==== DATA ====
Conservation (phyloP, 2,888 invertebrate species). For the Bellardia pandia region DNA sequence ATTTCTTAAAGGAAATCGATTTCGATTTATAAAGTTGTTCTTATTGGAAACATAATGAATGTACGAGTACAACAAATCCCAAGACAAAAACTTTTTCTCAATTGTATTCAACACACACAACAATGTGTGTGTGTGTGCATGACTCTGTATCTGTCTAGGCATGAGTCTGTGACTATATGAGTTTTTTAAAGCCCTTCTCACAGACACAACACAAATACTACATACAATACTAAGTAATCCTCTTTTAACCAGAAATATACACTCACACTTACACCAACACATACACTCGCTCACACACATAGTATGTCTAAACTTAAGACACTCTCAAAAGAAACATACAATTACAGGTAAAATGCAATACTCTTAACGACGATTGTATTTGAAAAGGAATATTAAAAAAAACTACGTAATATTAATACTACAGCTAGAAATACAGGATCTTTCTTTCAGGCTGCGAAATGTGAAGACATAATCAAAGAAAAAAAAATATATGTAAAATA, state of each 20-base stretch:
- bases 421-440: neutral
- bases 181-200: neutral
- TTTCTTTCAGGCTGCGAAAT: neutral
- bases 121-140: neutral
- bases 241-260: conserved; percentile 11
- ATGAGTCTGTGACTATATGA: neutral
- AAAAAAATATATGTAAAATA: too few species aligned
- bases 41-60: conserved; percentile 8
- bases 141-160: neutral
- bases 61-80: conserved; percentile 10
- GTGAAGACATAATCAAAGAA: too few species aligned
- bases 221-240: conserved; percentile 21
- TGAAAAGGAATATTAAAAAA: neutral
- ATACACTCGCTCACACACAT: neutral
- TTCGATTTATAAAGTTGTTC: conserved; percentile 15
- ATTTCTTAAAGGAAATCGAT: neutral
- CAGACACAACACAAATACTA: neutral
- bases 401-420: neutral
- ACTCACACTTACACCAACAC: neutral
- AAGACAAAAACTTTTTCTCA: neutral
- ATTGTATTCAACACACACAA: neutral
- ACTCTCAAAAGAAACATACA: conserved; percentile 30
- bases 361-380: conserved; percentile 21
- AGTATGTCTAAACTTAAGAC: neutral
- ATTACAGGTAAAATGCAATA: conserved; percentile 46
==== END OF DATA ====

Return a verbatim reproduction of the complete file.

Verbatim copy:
Conservation (phyloP, 2,888 invertebrate species). For the Bellardia pandia region DNA sequence ATTTCTTAAAGGAAATCGATTTCGATTTATAAAGTTGTTCTTATTGGAAACATAATGAATGTACGAGTACAACAAATCCCAAGACAAAAACTTTTTCTCAATTGTATTCAACACACACAACAATGTGTGTGTGTGTGCATGACTCTGTATCTGTCTAGGCATGAGTCTGTGACTATATGAGTTTTTTAAAGCCCTTCTCACAGACACAACACAAATACTACATACAATACTAAGTAATCCTCTTTTAACCAGAAATATACACTCACACTTACACCAACACATACACTCGCTCACACACATAGTATGTCTAAACTTAAGACACTCTCAAAAGAAACATACAATTACAGGTAAAATGCAATACTCTTAACGACGATTGTATTTGAAAAGGAATATTAAAAAAAACTACGTAATATTAATACTACAGCTAGAAATACAGGATCTTTCTTTCAGGCTGCGAAATGTGAAGACATAATCAAAGAAAAAAAAATATATGTAAAATA, state of each 20-base stretch:
- bases 421-440: neutral
- bases 181-200: neutral
- TTTCTTTCAGGCTGCGAAAT: neutral
- bases 121-140: neutral
- bases 241-260: conserved; percentile 11
- ATGAGTCTGTGACTATATGA: neutral
- AAAAAAATATATGTAAAATA: too few species aligned
- bases 41-60: conserved; percentile 8
- bases 141-160: neutral
- bases 61-80: conserved; percentile 10
- GTGAAGACATAATCAAAGAA: too few species aligned
- bases 221-240: conserved; percentile 21
- TGAAAAGGAATATTAAAAAA: neutral
- ATACACTCGCTCACACACAT: neutral
- TTCGATTTATAAAGTTGTTC: conserved; percentile 15
- ATTTCTTAAAGGAAATCGAT: neutral
- CAGACACAACACAAATACTA: neutral
- bases 401-420: neutral
- ACTCACACTTACACCAACAC: neutral
- AAGACAAAAACTTTTTCTCA: neutral
- ATTGTATTCAACACACACAA: neutral
- ACTCTCAAAAGAAACATACA: conserved; percentile 30
- bases 361-380: conserved; percentile 21
- AGTATGTCTAAACTTAAGAC: neutral
- ATTACAGGTAAAATGCAATA: conserved; percentile 46